Student Question

In the poem "If", what does "If you can bear to hear the truth you've spoken" mean?

Quick answer:

The speaker is asking you to be strong enough to stand by what you say and not allow others to twist your words.

Expert Answers

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As always with any question that asks for the specific meaning of a particular part of a text, it is vitally important that you read the quote in context. This means that you pay particular attention to what comes both before and after it to make sure that you are able to understand the quote in its entirety and the point that the speaker wishes to make. This quote therefore comes from the second stanza of this thought-provoking poem:

If you can dream - and not make dreams your master;
If you can think - and not make thoughts your aim;
If you can meet with Triumph and Disaster
And treat those two impostors just the same;
If you can bear to hear the truth you've spoken
Twisted by knaves to make a trap for fools,
Or watch the things you gave your life to, broken,
And stoop and build 'em up with worn-out tools:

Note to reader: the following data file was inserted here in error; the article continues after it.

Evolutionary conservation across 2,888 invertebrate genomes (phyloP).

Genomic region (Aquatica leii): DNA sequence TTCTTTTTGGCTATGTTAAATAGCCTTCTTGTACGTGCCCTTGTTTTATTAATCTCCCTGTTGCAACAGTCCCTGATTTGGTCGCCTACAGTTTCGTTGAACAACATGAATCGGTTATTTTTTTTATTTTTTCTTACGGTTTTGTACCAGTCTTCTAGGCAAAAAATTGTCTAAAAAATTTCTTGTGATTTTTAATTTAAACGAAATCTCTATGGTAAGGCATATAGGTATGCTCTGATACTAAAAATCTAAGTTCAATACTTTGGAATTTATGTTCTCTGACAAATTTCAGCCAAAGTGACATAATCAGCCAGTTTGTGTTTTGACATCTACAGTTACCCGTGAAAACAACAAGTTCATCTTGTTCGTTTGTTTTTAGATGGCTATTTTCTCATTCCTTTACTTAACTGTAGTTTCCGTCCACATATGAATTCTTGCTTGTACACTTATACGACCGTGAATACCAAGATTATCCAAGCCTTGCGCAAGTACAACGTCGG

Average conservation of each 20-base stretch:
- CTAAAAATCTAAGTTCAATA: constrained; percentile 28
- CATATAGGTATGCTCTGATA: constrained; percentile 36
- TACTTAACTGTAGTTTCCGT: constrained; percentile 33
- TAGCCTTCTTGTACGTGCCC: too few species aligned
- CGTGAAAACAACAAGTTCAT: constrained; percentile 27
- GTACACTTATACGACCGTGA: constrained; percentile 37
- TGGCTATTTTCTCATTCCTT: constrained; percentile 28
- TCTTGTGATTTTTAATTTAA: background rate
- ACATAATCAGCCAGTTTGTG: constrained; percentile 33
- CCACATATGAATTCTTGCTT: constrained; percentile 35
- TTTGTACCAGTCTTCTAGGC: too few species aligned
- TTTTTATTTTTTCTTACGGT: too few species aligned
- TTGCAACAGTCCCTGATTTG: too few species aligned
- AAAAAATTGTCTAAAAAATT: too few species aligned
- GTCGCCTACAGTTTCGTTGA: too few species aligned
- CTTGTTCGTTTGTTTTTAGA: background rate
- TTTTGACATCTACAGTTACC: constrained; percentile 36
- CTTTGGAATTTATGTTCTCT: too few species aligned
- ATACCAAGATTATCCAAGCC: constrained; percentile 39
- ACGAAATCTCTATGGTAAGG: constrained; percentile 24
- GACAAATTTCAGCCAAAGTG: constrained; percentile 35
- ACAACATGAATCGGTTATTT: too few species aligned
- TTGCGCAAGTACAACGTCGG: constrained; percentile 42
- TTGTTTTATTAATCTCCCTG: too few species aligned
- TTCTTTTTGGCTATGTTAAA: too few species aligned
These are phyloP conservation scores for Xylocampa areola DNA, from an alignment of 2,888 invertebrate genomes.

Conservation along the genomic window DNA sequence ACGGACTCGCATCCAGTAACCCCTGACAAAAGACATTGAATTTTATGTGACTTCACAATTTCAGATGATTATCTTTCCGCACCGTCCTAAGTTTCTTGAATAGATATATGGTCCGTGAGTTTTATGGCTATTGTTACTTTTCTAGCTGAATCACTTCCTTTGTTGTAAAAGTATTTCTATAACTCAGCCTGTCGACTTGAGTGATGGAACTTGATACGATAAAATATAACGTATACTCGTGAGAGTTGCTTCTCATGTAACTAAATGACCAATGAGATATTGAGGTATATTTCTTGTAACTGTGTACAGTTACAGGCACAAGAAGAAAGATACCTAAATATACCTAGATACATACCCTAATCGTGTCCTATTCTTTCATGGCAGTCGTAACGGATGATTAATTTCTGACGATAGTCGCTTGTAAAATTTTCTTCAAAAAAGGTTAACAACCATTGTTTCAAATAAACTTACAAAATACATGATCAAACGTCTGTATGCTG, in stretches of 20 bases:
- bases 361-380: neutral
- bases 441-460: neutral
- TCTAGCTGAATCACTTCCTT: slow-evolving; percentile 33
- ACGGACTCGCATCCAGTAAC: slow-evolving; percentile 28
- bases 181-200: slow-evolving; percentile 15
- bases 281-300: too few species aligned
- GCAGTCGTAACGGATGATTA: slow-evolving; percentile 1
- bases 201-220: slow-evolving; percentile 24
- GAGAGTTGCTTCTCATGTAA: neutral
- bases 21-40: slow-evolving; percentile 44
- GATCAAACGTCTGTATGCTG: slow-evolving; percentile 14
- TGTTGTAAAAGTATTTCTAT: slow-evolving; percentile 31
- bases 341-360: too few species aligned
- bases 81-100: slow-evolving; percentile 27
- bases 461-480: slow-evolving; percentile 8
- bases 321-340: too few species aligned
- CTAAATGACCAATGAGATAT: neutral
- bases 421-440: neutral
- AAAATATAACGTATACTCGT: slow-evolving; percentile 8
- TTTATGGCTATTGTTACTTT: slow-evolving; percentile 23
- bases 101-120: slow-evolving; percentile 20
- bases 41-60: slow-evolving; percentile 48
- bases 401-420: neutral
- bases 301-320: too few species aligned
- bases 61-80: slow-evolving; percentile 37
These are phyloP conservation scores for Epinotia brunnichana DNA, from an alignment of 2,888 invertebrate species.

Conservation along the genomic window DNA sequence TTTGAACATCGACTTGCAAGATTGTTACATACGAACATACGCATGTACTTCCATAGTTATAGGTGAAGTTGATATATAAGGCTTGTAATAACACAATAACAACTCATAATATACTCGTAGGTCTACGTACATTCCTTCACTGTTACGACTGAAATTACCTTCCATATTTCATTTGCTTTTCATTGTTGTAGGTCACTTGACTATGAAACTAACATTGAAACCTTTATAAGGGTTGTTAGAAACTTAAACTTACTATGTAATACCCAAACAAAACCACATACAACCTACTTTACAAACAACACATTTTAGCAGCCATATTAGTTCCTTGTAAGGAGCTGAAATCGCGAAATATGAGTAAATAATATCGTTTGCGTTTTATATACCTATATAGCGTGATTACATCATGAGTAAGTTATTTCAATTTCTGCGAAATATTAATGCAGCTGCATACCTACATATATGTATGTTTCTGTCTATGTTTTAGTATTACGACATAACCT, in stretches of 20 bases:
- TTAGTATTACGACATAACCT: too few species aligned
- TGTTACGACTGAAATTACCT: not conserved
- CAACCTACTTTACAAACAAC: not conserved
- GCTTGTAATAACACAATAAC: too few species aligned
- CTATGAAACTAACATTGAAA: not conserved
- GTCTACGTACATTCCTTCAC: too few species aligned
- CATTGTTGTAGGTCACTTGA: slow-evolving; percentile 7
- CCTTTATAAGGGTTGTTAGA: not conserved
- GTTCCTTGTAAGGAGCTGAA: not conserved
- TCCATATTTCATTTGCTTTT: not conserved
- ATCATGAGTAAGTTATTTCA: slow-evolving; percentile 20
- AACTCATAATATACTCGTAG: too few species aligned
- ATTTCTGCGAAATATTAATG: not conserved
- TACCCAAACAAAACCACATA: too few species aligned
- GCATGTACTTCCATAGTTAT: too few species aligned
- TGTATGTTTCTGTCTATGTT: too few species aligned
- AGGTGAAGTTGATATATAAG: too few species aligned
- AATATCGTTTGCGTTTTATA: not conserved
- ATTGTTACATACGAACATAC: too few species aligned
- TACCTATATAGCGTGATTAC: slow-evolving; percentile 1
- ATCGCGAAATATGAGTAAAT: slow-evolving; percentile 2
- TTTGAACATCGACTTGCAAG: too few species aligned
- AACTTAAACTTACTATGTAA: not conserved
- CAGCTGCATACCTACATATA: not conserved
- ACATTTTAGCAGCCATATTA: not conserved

This is of course when the speaker continues his list of things that you need to be able to do to be considered a "man." In particular, we can see that from the line that follows the quote that you are asking about, that one of these traits and abilities is to be able to hear the "truth you've spoken" repeated back to you but "twisted by knaves to make a trap for fools." The answer to your question therefore is based on the way that we can often speak truths but our words can be twisted and manipulated to obscure that truth and made into a "trap for fools," which is obviously something that is very distant from our original intention and purpose for speaking. Maintaining our integrity and clinging on to the truth of our original words in the face of such manipulation is something that proves us to be a mature individual.

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